Guided by the exposure-disease-stress model [4], our analysis has empirically revealed that differential environmental risk factors are present, which are specific to given provinces and are significantly linked to variation in ARI risks among preschool children, with the magnitude of this effect varying within a specific country. These findings underscore the importance of environmental risk factors that are specific to the region of residence and these seem to play a pertinent role in influencing the risk of ARI symptoms, hence the resulting differential determinants. For instance, preschool children from the North-Western province compared to the South-Southern province have a significantly higher risk of ARI symptoms. In addition, the dry season also creates a higher risk of ARI symptoms among preschool children. In order to combine these two pieces of information in a way that ought to aid operationalization of environmental risk factors specific to each region, there is a need to understand the context-specific ARI risk factors in more detail. Analysis of the Nigerian DHS dataset provided evidence that there are differential individual and environmental risk factors between the North-Western province and the South-Southern province and these are associated with ARI symptoms of children in these regions. These context specific differences are possibly the result of the different political milieu and the high level of religious unrest present in the North Western region compared to its counterpart, the South Southern region [24]. In an analysis not shown here, within these provinces, we have found pre-school children are at a higher risk of ARI symptoms due to a high rate of community orphanhood. The political unrest in the North-Western region of Nigeria may have resulted in greater social and economic spatial development inequality compared to the South-Southern region of Nigeria, placing the former province at a significant disadvantage to the other [25,26]. Consistent with previous findings, other regional specific factors, such as seasonal factors, are also important; specifically, the dry season has an independent and statistically significant association with ARI symptoms [27]. This can be explained by the geographic location of the Northern regions of Nigeria, which results in an exposure to higher levels of dust exposure, including sand storms from the Gulf of Guinea area [12].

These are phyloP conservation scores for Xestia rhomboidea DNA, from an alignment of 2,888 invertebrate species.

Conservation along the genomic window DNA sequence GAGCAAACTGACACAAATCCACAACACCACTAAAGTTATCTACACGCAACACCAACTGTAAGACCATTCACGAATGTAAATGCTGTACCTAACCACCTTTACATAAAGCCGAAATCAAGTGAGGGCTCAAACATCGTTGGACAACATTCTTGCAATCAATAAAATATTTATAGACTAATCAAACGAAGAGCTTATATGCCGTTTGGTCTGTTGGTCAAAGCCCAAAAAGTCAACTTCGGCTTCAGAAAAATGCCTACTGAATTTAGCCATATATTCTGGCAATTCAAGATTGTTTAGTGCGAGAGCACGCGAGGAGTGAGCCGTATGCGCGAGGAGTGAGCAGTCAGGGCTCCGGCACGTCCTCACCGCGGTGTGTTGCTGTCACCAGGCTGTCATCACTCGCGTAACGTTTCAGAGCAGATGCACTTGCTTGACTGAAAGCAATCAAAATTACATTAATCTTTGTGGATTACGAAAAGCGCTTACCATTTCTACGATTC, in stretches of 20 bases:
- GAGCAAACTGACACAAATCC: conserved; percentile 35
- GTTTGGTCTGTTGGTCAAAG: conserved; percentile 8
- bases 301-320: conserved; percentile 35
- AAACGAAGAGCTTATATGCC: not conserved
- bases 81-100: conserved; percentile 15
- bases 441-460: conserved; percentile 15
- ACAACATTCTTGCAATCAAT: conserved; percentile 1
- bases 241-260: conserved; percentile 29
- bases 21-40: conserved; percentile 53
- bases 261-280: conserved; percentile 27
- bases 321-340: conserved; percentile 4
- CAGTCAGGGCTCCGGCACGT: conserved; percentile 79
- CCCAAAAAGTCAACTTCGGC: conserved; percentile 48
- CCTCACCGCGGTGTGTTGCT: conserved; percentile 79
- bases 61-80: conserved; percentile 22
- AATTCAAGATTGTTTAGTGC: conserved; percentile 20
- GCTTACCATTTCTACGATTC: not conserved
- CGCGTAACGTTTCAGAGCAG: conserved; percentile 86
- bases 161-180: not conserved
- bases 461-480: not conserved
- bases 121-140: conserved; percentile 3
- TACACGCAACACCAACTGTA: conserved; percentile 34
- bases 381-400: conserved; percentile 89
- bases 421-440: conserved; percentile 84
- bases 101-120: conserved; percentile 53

A prior study [22] suggested a positive association between household cooking methods and risks of ARI symptoms amongst children, when indoor-biomass is used by households; this is quite consistent with the findings in the present study. The associations between biomass fuel smoke exposure and ARI symptoms is considered causal [28,29]. Kerosene and charcoal are fuels with a medium level of pollution and Kilabuko and Nakai suggested that it is possible that emissions from these fuels are of such a level that changing to them from a high pollutant fuel such as biomass fuel will provide substantial health hazards [19].

Moreover, our analysis is consistent with prior findings that the prevalence of ARI symptoms is particularly serious among younger children who are aged 1–2 years old [14]. However, it can be further argued that this age group will have developed a higher sense of bonding with, and recognition of, their mothers and thus will be more demanding to be backed (carried on the mother’s back) or cuddled by their mothers whilst cooking.